My Rants and Raves about technology, programming, everything else...
My company, AgiliTrain, has created its spring schedule and we are happy to announce that we’re going to be expanding with new courses and new cities. Let’s take the courses first.
I wasted an evening last night on a simple bug of mine. I was writing a simple HTML data entry page. I was using JSON + $.ajax to POST data to a ASP.NET MVC controller and it used to work. But for the life of me I couldn’t figure out what was wrong. Let’s start with some background.
In ASP.NET MVC3, they made a change to make the JsonValueProviderFactory part of the ValueProviderFactories so that data that comes in as JSON can be mapped to model classes automatically. See this Phil Haack post for how that works:
A long labor of love of mine has finally been birthed. My Essential Windows Phone 7.5 book is now available for Kindle. You can also pre-order the physical book from Amazon or directly from Pearson. While I’ve been assured that the book is printed, sometimes it can take some time to make it into the retail chain for different outlets. To clear up some of this confusion I thought it would be helpful to tell you how you can get the book depending on which retailer you go with:
Because the book is done printing, some of the retailers that are selling the physical book may ship early so if you want the physical book, pre-ordering is still the best option. If you want to get a hold of it now, Kindle is the way to go.
It’s been a long nine-months and I am excited to be able to talk about what I’ve been working on for the first time. I am working with a small team of people to build a new set of products. But unlike what I’ve been doing in the past, this new set of products is not for developers...
The target of my new project is people who like tattoos (and other body modifications). I found that there wasn’t a good way to share tattoo pictures on the web and on Facebook. That’s what I am tackling. By the end of the year I will be launching this new web application to help people do just that.
I buy a lot of music. I am not a hoarder like some, but I have 100GB’ish of MP3s. I don’t go around and ‘borrow’ friends collections just to up my count. What I do is buy music…just not at brick and mortar stores.
While I could go on about how iTunes on Windows is a bad piece of software, that’s not what I care about. It’s the DRM. I pave my machines constantly and I have my music on a lot of devices at once. Music Match sounds like a good idea, but Apple has burned that bridge with me a long time ago so I won’t harp on it. But as a consumer of music (and someone who wants to support the artists), what do I do?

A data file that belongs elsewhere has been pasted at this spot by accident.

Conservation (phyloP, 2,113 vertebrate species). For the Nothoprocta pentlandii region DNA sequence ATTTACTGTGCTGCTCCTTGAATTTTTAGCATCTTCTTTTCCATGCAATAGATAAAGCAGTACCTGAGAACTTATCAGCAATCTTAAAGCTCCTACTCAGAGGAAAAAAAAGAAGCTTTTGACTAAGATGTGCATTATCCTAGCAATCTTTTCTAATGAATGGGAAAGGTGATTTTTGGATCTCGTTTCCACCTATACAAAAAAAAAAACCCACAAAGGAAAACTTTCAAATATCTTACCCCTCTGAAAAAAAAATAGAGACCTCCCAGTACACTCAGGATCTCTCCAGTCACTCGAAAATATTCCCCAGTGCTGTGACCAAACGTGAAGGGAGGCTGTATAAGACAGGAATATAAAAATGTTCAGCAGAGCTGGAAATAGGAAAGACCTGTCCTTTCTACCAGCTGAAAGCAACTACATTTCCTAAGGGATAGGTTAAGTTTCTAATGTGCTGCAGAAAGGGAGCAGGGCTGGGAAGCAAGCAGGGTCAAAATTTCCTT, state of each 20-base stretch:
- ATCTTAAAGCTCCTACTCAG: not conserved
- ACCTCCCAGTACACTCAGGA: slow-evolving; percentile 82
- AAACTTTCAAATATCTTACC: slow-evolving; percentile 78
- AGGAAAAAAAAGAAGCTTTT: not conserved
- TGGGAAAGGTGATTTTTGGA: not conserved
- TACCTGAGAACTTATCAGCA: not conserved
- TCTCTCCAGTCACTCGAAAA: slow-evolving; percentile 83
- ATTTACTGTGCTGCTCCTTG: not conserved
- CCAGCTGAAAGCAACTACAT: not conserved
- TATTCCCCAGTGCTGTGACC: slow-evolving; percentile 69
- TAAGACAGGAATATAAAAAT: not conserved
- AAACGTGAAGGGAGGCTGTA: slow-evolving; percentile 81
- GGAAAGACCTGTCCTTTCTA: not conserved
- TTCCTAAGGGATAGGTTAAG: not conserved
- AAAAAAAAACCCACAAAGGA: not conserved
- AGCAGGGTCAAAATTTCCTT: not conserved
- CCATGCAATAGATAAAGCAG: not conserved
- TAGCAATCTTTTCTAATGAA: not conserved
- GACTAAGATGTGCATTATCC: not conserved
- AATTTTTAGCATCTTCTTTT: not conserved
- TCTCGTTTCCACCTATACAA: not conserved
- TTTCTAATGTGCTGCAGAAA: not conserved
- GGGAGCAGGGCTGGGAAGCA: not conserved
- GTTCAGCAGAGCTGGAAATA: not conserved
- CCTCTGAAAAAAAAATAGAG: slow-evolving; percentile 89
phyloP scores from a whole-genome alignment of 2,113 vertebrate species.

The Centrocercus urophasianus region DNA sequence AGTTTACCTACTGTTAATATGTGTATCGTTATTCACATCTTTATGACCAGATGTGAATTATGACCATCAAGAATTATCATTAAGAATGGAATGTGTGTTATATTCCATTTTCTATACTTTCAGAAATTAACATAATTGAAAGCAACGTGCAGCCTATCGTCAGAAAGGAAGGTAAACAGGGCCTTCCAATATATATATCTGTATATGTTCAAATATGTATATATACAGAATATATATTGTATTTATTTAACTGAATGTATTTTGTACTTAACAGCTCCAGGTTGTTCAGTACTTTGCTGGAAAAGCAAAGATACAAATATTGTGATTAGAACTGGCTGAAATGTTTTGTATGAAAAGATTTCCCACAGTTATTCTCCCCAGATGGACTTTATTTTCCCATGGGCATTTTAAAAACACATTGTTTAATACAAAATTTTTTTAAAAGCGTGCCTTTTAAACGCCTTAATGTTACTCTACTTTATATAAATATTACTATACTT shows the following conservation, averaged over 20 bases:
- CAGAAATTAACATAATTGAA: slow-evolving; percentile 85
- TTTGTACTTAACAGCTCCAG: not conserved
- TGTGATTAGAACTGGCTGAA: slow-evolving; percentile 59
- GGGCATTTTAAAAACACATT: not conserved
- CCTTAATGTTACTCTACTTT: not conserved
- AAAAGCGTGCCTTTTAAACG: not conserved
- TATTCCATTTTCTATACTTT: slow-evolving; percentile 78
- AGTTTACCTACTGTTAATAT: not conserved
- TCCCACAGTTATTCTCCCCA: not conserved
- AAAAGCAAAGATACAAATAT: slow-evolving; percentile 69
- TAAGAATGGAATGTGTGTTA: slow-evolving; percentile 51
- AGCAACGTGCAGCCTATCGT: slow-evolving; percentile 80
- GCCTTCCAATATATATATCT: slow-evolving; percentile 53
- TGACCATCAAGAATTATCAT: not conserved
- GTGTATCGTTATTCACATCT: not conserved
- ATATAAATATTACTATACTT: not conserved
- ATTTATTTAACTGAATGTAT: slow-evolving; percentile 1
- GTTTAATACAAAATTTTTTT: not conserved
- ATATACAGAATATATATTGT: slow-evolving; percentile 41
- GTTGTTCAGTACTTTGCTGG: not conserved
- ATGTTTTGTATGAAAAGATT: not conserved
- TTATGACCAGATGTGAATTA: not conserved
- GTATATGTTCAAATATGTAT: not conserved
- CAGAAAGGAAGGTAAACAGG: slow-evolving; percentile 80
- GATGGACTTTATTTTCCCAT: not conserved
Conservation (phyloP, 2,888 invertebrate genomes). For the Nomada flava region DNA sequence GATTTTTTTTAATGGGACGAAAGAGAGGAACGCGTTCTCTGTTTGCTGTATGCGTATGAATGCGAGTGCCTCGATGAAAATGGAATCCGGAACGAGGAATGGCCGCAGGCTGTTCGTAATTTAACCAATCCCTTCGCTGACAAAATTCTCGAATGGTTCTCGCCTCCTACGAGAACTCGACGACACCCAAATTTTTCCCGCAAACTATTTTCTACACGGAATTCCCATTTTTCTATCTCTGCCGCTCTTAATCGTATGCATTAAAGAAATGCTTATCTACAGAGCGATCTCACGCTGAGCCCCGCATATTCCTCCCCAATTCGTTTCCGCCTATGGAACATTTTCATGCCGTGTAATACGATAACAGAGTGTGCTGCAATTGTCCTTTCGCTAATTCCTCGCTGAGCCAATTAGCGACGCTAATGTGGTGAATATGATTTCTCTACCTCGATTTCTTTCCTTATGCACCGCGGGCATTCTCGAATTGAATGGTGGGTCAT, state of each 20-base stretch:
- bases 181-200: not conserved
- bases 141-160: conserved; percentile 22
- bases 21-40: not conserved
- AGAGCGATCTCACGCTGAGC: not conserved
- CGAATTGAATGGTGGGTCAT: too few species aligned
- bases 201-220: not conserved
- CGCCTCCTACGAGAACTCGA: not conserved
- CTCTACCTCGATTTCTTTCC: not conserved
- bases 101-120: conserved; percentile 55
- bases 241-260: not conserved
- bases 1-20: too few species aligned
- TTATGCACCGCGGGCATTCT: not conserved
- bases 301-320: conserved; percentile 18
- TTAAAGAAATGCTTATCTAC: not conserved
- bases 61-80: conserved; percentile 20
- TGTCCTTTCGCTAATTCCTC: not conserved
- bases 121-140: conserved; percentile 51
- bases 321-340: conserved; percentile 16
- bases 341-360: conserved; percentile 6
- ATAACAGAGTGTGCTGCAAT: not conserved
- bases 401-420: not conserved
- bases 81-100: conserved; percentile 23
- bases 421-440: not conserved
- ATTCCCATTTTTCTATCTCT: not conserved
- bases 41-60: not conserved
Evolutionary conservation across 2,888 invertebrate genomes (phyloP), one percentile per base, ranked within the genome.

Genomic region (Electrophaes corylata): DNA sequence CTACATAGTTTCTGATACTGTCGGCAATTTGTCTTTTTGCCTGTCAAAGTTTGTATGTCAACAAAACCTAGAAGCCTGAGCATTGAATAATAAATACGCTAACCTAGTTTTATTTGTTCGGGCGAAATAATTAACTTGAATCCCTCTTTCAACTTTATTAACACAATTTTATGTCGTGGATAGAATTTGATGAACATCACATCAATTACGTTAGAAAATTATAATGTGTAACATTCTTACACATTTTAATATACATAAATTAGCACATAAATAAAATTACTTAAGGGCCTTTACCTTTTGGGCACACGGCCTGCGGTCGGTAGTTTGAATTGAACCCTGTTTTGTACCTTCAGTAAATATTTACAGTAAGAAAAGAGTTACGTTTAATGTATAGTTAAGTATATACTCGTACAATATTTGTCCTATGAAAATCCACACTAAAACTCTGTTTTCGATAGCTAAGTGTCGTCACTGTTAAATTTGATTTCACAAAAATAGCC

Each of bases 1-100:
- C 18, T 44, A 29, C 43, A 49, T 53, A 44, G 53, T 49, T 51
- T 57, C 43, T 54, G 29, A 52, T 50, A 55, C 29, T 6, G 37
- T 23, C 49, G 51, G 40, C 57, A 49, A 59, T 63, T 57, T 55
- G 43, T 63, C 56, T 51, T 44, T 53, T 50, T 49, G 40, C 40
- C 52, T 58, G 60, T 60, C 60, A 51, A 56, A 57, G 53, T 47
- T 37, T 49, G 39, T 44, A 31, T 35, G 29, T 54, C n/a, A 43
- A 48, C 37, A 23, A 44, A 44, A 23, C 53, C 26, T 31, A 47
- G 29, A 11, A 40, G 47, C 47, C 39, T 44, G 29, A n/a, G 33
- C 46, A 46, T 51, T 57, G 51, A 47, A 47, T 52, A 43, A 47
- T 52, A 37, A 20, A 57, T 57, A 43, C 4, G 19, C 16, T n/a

So the Windows Phone Marketplace hit 40K apps. What does it mean to the platform? There are a number of articles out there that talk about the 40,000 apps and compares them to other platforms but I think they are missing a key differentiator.
Articles like the PC Magazine article point to the fact that Apple got to 50K in one year (faster than Microsoft) and that it took Android in 18 months (a tad slower than Microsoft). But to me the real remarkable news of this milestone isn’t the speed…it’s the size of the marketplace for that is astounding in my opinion.
Let’s look at the numbers. According to Garner, the 2011 Q3 numbers indicate that the worldwide market share for smartphones is (see Table of the report):
As many of my readers know, I’ve been neck deep in the Windows Phone. More recently, I’ve been digging into Windows 8 development as well. On my most recent trip, I spent quite a bit of time with the BUILD tablet. Good news is that it’s a pretty good piece of hardware. Even though it’s not ARM, I am still getting a good four hours of battery life. This version of Windows 8 is early but I do think there are some things that Windows 8 should learn from what they’ve done with the Windows Phone. Here is a short list of what I think the team should look at on the phone:
In-App Back Button
On the phone, the back button represents a major way to navigate in an application. In Windows 8, you can swipe back but that doesn’t take you back to the last page in an application, it takes you to the last Metro-style app. I know you can swipe up to show the ‘ApplicationBar’ and it can have a back button, but I think this is a mistake. The phone learned that users want a single back button that works everywhere…it’s more intuitive.
If you're a XAML developer and have proudly stated that you hand-code all your markup, it’s time to learn how to be more productive. I’ve authored a new course for PluralSight. If you have a subscription, you can view it my new “Blend for Developers” course now:
Hope you enjoy the course!